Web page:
14th September 2007
SCHOOL ADMISSION POLICIES AND EQUALITY
The enrolment policies of faith schools have prompted the Equality Authority to express concern at “the emergence in effect of segregated primary school provision for black and minority ethnic students”. This is indeed regrettable, but it is not the fault of faith schools, which provide education for large numbers of students from other faiths and none, whatever their colour or ethnic background. I am confident in saying that the only restrictions on this provision in the case of Catholic schools are space and resources. In the Catholic schools recently in the news there were simply not enough places for all the students who wished to enrol.
Catholic schools welcome students of other faiths and none if they have places to accommodate them. Race or ethnic origin have nothing to do with the criteria for admission into Catholic schools and suggestions from some quarters – not, I stress, from the Equality Authority – of racially motivated admission policies in Catholic schools are either misinformed or malicious.
The assumption behind the recent statement of the Equality Authority in relation to enrolment in faith schools is, however, mistaken. The assumption is that the reason for preferring Catholic students in a particular area to students of other faiths or none is in order to maintain the ethos of the school. This might be the case if those of other faiths seeking admission were the majority, but that is hardly ever the case. In fact, the reason for preferring Catholic students in most situations is that the Church founds schools and invests in schools in order to provide a Catholic education for its members. It does this in response to the desire of Catholic parents to have their children educated in Catholic schools and in doing so it invests heavily in providing sites for schools, personnel for management, and administrative support for Boards of Management. This is in addition to the tax contributions made by Catholics as well as by everybody else in society.
The point at issue then is not the need to maintain the ethos of the school, but rather whether Catholic parents have the right to provide an education for their children in accordance with their own convictions. This right is enshrined in the Irish Constitution and also in many international instruments.
The tenor of many of the contributions to the debate in the past couple of weeks would give the impression that claiming this right was a peculiarly Irish Catholic aberration. In fact it is nothing of the sort. The Universal Declaration of Human Rights (1948) declares that ‘Parents shall have a prior right to choose the kind of education that shall be given to their children’ (Art. 26, 3). The United Nations International Covenant on Economic, Social and Cultural Rights (1966) upholds ‘the liberty of parents… to choose for their children schools… which conform to such minimum educational standards as may be laid down or approved by the state and to ensure the religious and moral education of their children in conformity with their own convictions (Art. 13,3). The European Convention on Human Rights states that, ‘In the exercise of any functions which it assumes in relation to education and teaching, the state shall respect the right of parents to ensure such education and teaching as is in conformity with their own religious and philosophical convictions’ (Protocol 1, Art. 2). The Irish Constitution ‘guarantees to respect the inalienable right and duty of parents to provide, according to their means, for the religious and moral, intellectual, physical and social education of their children’ (Art 42.1). The Catholic Church, in upholding the Constitutional rights of Catholic parents to the provision of Catholic education for their children, welcomes the exercise of this right by parents of other faith traditions as well.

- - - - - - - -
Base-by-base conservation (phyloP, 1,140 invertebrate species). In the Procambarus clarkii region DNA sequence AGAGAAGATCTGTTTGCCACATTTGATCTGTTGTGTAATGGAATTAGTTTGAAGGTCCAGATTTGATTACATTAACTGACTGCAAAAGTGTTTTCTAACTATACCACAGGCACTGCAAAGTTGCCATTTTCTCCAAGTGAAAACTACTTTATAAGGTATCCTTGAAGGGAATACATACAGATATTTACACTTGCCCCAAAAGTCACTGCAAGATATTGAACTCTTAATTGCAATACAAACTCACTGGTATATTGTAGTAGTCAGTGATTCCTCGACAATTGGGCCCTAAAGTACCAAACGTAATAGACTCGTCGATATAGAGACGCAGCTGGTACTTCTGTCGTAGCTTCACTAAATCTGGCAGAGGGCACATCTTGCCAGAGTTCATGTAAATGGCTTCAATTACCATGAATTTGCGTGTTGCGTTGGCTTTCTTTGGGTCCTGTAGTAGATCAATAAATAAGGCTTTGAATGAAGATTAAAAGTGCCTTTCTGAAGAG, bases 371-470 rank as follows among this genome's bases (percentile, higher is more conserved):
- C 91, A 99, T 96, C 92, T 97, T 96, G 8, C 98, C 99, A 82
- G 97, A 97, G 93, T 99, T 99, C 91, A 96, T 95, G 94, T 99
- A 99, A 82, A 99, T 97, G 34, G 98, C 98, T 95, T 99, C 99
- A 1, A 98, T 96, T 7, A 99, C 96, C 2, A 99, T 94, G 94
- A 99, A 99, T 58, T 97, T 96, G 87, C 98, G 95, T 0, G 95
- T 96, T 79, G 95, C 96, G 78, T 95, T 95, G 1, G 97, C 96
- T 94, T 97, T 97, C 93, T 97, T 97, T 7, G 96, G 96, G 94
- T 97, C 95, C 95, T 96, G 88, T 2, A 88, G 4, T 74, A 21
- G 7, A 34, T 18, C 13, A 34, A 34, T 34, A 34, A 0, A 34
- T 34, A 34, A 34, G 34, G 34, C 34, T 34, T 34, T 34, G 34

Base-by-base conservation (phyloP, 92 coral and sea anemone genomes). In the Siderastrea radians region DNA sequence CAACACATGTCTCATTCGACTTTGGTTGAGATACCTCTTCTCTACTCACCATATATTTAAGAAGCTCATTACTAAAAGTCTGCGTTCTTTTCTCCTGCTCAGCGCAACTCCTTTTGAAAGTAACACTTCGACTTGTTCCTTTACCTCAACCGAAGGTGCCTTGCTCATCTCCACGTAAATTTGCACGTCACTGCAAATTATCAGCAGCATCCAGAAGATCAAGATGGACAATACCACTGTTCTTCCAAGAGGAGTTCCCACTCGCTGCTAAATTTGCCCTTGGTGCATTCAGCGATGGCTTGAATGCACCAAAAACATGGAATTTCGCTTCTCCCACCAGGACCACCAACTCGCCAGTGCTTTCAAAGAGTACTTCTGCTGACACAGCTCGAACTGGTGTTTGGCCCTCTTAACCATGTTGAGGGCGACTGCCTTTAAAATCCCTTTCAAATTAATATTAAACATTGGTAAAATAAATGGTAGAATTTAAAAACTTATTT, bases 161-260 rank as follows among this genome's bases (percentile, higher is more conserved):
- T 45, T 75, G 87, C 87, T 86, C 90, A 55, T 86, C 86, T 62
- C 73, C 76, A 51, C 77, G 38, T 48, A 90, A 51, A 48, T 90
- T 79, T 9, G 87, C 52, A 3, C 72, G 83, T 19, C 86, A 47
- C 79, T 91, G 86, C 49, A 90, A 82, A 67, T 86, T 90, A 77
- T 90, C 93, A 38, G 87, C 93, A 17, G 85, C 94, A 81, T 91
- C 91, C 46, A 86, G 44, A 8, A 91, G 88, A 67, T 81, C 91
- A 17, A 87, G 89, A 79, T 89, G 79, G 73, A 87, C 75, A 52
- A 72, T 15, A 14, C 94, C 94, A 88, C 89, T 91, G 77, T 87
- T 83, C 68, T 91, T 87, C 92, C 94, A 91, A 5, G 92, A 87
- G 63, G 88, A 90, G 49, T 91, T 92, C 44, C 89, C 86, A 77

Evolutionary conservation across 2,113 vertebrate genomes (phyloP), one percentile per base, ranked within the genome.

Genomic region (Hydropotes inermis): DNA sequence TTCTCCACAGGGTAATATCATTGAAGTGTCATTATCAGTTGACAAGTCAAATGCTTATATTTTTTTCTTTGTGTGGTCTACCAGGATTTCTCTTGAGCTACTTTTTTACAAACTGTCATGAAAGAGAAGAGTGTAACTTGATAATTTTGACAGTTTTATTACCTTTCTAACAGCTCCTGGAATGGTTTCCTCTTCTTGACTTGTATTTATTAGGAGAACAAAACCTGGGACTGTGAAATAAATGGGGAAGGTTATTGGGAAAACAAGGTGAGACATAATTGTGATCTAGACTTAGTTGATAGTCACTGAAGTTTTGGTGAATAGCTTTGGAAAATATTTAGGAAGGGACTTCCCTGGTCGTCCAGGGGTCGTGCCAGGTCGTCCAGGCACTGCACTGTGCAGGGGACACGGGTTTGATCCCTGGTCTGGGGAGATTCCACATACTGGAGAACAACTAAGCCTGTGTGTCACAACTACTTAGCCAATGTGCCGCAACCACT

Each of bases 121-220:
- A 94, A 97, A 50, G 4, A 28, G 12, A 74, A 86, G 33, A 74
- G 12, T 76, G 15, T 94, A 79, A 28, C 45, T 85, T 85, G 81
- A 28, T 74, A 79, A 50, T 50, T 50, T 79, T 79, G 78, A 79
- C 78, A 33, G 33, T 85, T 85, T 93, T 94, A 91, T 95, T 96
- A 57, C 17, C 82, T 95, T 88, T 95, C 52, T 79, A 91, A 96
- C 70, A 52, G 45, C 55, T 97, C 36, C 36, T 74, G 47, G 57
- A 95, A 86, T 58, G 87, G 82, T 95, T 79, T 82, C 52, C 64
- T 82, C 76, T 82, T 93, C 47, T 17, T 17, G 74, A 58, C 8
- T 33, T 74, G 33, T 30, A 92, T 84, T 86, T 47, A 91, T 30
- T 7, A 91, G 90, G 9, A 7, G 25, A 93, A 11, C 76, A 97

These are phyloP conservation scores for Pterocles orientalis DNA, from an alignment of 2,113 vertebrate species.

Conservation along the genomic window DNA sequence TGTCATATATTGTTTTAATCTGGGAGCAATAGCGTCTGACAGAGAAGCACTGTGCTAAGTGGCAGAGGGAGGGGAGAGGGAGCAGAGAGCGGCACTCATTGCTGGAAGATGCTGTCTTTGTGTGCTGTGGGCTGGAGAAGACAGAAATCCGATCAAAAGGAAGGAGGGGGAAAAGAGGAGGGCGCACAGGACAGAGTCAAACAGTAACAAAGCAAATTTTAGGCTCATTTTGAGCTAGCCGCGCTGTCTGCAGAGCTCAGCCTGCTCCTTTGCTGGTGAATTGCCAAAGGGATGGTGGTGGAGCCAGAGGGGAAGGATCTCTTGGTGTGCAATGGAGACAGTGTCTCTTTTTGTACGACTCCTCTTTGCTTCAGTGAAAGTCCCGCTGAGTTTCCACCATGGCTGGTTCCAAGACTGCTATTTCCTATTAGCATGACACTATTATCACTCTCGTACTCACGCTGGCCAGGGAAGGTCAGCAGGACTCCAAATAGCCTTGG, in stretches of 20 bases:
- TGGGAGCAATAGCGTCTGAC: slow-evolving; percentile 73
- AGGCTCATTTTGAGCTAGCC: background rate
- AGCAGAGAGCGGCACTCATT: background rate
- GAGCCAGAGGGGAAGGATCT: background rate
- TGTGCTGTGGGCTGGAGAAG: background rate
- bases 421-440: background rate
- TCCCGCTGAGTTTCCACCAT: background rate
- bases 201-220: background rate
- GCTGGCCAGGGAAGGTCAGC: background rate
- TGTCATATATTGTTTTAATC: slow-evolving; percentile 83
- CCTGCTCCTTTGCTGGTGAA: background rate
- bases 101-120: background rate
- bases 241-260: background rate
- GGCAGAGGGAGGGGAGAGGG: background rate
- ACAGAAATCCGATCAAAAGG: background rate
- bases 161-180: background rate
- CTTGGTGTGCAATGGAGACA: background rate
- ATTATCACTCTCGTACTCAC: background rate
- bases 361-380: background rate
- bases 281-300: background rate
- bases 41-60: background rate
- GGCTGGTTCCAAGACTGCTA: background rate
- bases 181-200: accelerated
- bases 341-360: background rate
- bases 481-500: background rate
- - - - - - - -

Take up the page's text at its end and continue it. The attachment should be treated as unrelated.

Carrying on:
To say that the Catholic Church, or any other Church or faith group are guilty of discrimination because they give preference to members of their own Church or faith is akin to blaming the GAA for giving preference to the supporters of Cork and Kerry when distributing the tickets for the All-Ireland final. The real issue here is the provision of alternative models of patronage to meet the needs of a rapidly changing pluralist society. Catholic schools will continue to welcome children of other faiths and none where they have the resources to do so. The provision of schools under different patronage for those parents who wish to avail of them for their children will ensure that parents have the choices that are guaranteed to them in the Constitution, and that Catholic schools will have the space and the resources to continue to be inclusive of other faiths in their enrolment in the future as they have been in the past.
Bishop Leo O’Reilly
Chairman, Bishops’ Education Commission.
Martin Long Director of Communications (086 172 7678)
Kathy Tynan Communications Officer (086 817 5674)